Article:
This article was originally written in Japanese on April 30, 2020.
Here at WebDINO Japan, we are working on Web VideoMark, a project that measures and analyzes the quality of experience (QoE) for Internet video streaming users, aiming to help make better use of limited network resources.
In reaction to the recent traffic hike amid the COVID-19 pandemic, we have developed a new analytics framework to utilize our data to look into the video-watching behaviors and settings of streaming service users while monitoring the network environment. We then have started to make our data and analysis available to the public.
In this post, we’ll share our early insights while analyzing the statistics in February and March. During this time, the Internet traffic has soared due to several factors, including remote work practices in some businesses, an event cancellation request by the government on February 26, and elementary school closures started on March 3.
We’ll later examine the subsequent period that includes the state of emergency declared on April 7 as well as the Golden Week, a Japanese prime holiday season in early May, once our statistics are ready.
Update: see new blog post: “How the Internet quality is affected during the state of emergency"
From our analysis of streaming service usage and network log data collected from Web VideoMark participants, we can tell:
- Watching hours: March saw more views on weekdays due to increased remote work and school closures, as well as on weekends by people in self-isolation.
- Service trends: There was a rapid increase in the views of certain content providers offering TV shows, dramas and animations, such as Amazon Prime Video, AbemaTV and TVer, rather than CGM-oriented streaming services like YouTube and Niconico.
- Network quality: Notable congestions were not observed from our analysis of the response times and throughputs on those streaming services. Meanwhile, sometimes responses became more prolonged, particularly on weekday nights. It requires regular monitoring as the problem may affect video conferences and other services.
- QoE on streaming services: We couldn’t find unfavorable impacts on the video streaming QoE. Average throughputs were maintained much higher than typical bitrates even during the prime time. The QoE had rather improved thanks to the changes in video-watching settings and behaviors — people are watching videos more on a larger monitor.
- YouTube’s default resolution change: they announced to make the standard quality (480p) the default resolution globally, starting with Europe and North America, aiming to ease the traffic boost. However, this measure is not yet in effect in Japan.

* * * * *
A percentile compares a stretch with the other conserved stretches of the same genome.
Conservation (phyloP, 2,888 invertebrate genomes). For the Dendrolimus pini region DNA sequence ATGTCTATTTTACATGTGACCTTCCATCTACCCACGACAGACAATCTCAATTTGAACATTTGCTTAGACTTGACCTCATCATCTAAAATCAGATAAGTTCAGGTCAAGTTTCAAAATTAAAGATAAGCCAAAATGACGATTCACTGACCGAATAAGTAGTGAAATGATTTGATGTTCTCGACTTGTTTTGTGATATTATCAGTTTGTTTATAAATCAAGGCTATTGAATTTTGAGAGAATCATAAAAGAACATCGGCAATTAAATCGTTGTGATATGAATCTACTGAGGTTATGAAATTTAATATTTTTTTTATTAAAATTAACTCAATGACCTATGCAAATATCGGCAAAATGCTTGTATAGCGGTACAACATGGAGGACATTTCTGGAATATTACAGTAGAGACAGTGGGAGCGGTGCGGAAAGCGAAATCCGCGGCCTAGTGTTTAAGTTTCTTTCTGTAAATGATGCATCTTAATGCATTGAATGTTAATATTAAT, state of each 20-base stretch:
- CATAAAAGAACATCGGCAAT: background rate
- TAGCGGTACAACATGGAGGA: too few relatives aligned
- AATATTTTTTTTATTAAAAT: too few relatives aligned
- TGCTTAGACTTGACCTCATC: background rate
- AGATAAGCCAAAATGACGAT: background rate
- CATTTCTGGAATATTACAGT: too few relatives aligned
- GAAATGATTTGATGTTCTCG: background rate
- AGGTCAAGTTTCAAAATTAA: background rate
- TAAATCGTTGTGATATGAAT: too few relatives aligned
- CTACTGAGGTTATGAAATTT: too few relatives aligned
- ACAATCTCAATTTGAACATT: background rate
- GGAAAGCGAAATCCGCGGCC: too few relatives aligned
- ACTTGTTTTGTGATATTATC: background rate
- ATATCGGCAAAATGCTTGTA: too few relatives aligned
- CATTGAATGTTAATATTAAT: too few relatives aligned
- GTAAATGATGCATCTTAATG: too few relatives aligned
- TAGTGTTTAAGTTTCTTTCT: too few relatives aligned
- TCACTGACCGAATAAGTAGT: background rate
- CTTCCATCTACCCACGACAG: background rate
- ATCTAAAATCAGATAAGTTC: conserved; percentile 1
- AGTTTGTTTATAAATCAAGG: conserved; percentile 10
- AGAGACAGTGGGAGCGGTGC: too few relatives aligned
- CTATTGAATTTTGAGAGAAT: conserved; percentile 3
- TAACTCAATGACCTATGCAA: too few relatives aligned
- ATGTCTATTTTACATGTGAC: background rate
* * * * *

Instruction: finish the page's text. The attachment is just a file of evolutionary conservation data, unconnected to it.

The significant increase in response times can lead to a degraded QoE due to poor synchronization in video conferences or remote desktop applications, so we may have to monitor the network more carefully using data from actual user settings.
View counts: Changes in watching behavior
It’s well known that the usage trends of the Internet and video streaming services widely vary by day of week and hour. So, let’s see the changes in people’s watching behaviors by comparing the hourly video views in February and March on weekdays and weekends, respectively. Data sent from our automated measuring devices (bots) are excluded.
On weekdays, there’s an upward trend in daytime views. In February, people watched videos mainly in the evening and night. Contrarily in March, the daytime views neared the night peak hours, and late-night views also increased.
During weekends, daytime views had increased at different times of day. In February, many people watched in the late-night hours after 9 p.m., while March had viewers steadily between the late morning and 3 a.m.
Note: we can’t conclude the trends in per-user views from differences in the absolute measure values since each period had a different number of users, which had gradually increased. That’s why we are just comparing the distribution of view time slots.
It seems the increased weekday daytime views reflect the fact that people spent more time at home with a desktop computer after their office or school was closed. The increased weekend daytime views may be a result of people watching more videos during self-isolation.
We also compared the views on specific streaming services that we could have an adequate number of samples in February and March. As you see, the proportion of views of Amazon Prime Video, AbemaTV and TVer were higher than YouTube and Niconico:
|Service name||View sample growth||Growth rate compared to YouTube|
|Amazon Prime Video||1.76x||1.28x|
Note: Since there have been changes in our user base, the view sample growth rates don’t necessarily represent the number of users or visits on each service. Also, the compared services’ samples were orders of magnitude less than YouTube, so the results indeed contain a substantial margin of error.
Given the increased video streaming demand as a home online entertainment, people presumably favor content providers serving specific TV shows, dramas and animations over services featuring user-posted videos which are more suitable for zapping or distracted watching.
Response times and traffic speed: Changes in network congestion